Like the saints before us, how can you live-and even die-- for the Faith? In moral matters we heard of one parent removed a child from school because of illicit sexual education; these parents are living for "Blessed are the pure of heart for they shall see God" (Mt. 5:8)…In spiritual -Church matters a convert is being persecuted-belittled and ostracized-because he has a crucifix in his home and attends daily Mass….In lifestyle matters, President Bush is proposing that traditional marriage between a man and woman be preserved: these are all seed-bearers for the Faith-let us take up their contribution and grow in Faith and Love. For Catholic perspectives on history we recommend reading: Hillaire Belloc and Christopher Dawson (convert) and Phillip Hughes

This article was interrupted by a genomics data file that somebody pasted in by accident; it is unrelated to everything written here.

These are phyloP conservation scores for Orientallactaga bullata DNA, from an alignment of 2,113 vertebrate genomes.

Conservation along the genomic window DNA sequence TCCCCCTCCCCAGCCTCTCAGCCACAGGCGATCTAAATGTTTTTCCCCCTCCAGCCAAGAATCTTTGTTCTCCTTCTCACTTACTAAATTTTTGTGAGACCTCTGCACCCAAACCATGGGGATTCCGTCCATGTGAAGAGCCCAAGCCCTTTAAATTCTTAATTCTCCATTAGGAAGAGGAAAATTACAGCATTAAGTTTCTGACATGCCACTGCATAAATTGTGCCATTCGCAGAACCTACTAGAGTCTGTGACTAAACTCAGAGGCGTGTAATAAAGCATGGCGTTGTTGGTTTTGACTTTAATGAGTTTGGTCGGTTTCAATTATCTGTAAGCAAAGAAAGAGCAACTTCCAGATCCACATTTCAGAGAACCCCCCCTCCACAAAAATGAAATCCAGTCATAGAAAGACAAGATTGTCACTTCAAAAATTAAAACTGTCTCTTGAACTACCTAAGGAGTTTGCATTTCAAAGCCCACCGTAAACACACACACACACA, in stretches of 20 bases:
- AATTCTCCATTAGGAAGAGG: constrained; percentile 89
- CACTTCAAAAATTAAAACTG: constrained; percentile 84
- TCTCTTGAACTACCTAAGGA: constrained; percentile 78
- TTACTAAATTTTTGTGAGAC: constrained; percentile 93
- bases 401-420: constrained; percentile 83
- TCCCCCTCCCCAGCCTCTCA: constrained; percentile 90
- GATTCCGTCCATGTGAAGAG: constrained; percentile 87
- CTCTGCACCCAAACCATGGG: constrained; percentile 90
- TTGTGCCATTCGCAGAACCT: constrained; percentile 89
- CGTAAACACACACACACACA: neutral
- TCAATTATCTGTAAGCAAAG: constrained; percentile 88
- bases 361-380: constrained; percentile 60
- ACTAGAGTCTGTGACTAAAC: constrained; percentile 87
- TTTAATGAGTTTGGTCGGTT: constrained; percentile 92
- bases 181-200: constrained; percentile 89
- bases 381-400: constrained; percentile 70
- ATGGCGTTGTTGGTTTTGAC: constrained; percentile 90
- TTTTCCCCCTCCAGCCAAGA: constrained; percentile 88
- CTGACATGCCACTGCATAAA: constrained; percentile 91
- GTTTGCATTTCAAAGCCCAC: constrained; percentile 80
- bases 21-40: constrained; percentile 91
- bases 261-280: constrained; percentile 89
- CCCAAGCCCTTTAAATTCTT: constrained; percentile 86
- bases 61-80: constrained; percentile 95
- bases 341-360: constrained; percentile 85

Briefly Noted: Annual March for Life: Jan. 22, 12 noon, Washington, DC (begin at the Ellipse-just south of the White House-and goes to the US Capitol & Supreme Court. Candlemas at Grotto: blessing of candles at the 12 noon Mass on Feb. 2. Nine Day Novena in Honor of Our Lady of Lourdes, Feb. 3-10, 7:30 PM Mass & Novena Services. World Day of the Sick: Feb. 11 at the Grotto-6:30 PM Holy Hour, 7:30 PM Mass followed by Healing Service-conducted by Fr. Sal Livigni.

Read History of the Church: Part I, Part II, Part III

Read other reflections by Father John J. Lombardi